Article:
Rhode Island Philharmonic Orchestra & Music School announces Youth Wind Ensembles Concert, Jan. 13

chamber winds

The Rhode Island Philharmonic Youth Wind ensembles presents first concert
in 2019 Sunday (Jan. 13) Rhode Island College, Sapinsley Hall

The performances include RIPYWE Symphonic Winds, under the direction of Dr. David Neves, and RIPYWE Wind Ensemble, under the direction of John Knasas. The Symphonic Winds performs works by Holst, Cichy and Mozart. The Wind Ensemble features pieces by Holst, Bach and Stalter. The two ensembles end the concert with a joint performance of Fillmore’s The Klaxon.

Click here for a listing by town of the participating students

***At a Glance***

RI Philharmonic Youth Wind Ensembles (RIPYWE) Concert
3 p.m., Sunday (Jan. 13)
Rhode Island College, Sapinsley Hall, Providence

Buy Tickets

Tickets are $12 for adults, $7 for students, 18 and under, and senior citizens. Tickets will be available on the day of the concert from 1 p.m. until 3:30 p.m. Tickets can also be purchased the Rhode Island College box office online at: http://purchase.tickets.com/buy/TicketPurchase?orgid=21971&schedule=list

About The Rhode Island Philharmonic Youth Ensembles: The Rhode Island Philharmonic Youth Ensembles (RIPYO, RIPYWE, RIPYJazz, & Chamber) provide quality rehearsal and performance experience for talented young musicians from Rhode Island and nearby Connecticut and Massachusetts. Students range in grade from elementary school through high school.

 For more information or to schedule an audition, visit musicschool.riphil.org or contact Youth Ensembles Manager Chelsea Anderson at 401-248-7038 or canderson@riphil.org. For more information on the RI Philharmonic Orchestra Music School, visit musicschool.riphil.org for information on more Philharmonic Music School activities and performances.

 

 

 

 

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Music School students rehearse a medley of songs from ‘Polar Express’

RI Philharmonic Music School celebrates the holiday by bringing all of its students together to perform music from the 2004’s Polar Express featuring music by Glen Ballard and Alan Silvestri, arranged by Michael Story. About three years ago, the Youth Orchestra’s conductor Alexey Shabalin (as seen on the ladder) spearheaded the idea for a giant upbeat all-school concert.

Innovative Free After-School Strings Program Holds Annual Holiday Concert

 RI Philharmonic Orchestra & Music School partners
with the Victoria Alviti Music Foundation
and a Pawtucket elementary school
to provide free after-school strings instruction 

Victoria’s Dream Project kicked off its first concert of the season with strings students at Pawtucket’s Agnes E. Little Elementary School performing holiday classics—such as Silent Night. The free intensive strings instruction is a partnership with the Rhode Island Philharmonic Orchestra & Music School, Victoria Alviti Music Foundation and Agnes E. Little Elementary School. Now entering its third year, the program’s mission is to combine music education and after-school care for these Pawtucket students and provide a pathway to the RI Philharmonic Youth Orchestras.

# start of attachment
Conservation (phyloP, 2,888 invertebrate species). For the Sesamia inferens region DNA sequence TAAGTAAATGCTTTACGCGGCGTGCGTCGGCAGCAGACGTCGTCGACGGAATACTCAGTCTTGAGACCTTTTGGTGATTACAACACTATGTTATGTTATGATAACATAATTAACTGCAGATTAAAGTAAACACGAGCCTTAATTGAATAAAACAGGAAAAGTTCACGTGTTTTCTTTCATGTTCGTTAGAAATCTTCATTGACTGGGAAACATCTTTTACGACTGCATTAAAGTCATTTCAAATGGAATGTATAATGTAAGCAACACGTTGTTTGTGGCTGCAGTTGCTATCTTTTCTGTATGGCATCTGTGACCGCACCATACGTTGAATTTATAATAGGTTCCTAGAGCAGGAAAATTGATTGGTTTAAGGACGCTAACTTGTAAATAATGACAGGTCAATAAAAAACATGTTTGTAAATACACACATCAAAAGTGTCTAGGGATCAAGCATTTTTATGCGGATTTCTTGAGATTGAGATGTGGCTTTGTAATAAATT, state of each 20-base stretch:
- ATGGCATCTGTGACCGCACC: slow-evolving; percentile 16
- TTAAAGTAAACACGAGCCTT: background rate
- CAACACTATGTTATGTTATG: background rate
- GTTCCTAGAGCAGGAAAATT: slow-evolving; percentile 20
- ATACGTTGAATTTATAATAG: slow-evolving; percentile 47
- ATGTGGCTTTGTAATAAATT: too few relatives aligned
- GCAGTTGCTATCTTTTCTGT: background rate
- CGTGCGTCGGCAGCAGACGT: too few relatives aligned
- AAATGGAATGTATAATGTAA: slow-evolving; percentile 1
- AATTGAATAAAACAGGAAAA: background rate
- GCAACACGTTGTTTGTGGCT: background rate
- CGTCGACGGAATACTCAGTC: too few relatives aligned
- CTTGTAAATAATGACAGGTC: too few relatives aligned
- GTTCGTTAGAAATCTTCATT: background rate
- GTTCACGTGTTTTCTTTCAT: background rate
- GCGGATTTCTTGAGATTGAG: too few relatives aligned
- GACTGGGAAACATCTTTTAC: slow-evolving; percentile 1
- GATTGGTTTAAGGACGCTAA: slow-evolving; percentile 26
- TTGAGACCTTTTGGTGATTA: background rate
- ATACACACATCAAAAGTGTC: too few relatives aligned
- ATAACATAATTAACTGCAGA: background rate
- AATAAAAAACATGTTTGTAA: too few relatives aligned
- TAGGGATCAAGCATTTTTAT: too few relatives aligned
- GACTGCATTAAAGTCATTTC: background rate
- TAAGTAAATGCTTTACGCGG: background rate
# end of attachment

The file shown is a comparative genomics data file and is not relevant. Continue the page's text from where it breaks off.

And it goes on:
About the RI Philharmonic Orchestra & Music School: Its mission is to enrich and transform Rhode Island and our region through great music performance and education. The Music School offers private lessons and youth ensembles at the Carter Center in East Providence and music education programs in partnership with schools across the region. For more information visit riphil.org or call 401.248.7000.

About Victoria Alviti Music Foundation: The Foundation funds music education programs that offer opportunities for active participation in music. The programs impact the lives of nearly 2,000 students each year through partnerships with schools across Southern New England. For more information, visit victoriaalviti.org;

About the Victoria Alviti: A vibrant, larger-than-life 22-year-old, Victoria lived for music quite literally. Weeks before she passed away, she shared her vision to create a foundation committed to keeping music programs in schools. She wanted students to learn the value and beauty of music – and for teachers to have the tools to teach them. She felt that when creativity has the means to thrive, the world can be a more positive, more harmonious place. It was her belief that every student should have the opportunity to experience the positive benefits music can bring.

Learn the story behind Handel’s ‘Messiah’ featuring the RI Philharmonic Orchestra, 4 soloists and Providence Singers, Dec. 15

Christine Noel returns to The VETS to conduct Handel’s Messiah
featuring Hallelujah chorus, For Unto Us a Child Is Born, I Know That My Redeemer Liveth and other favorites

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At a Glance

Handel’s Messiah
Saturday, Dec. 15, 7 p.m.
The VETS, One Avenue of the Arts, Providence

Christine Noel, conductor
Sonja DuToit Tengblad, soprano
Margaret Lias, mezzo-soprano
Marc Molomot, tenor
Nicholas Laroche, bass
Providence Singers, Christine Noel, Artistic Director

Messiah
GEORGE FRIDERIC HANDEL (1685-1759)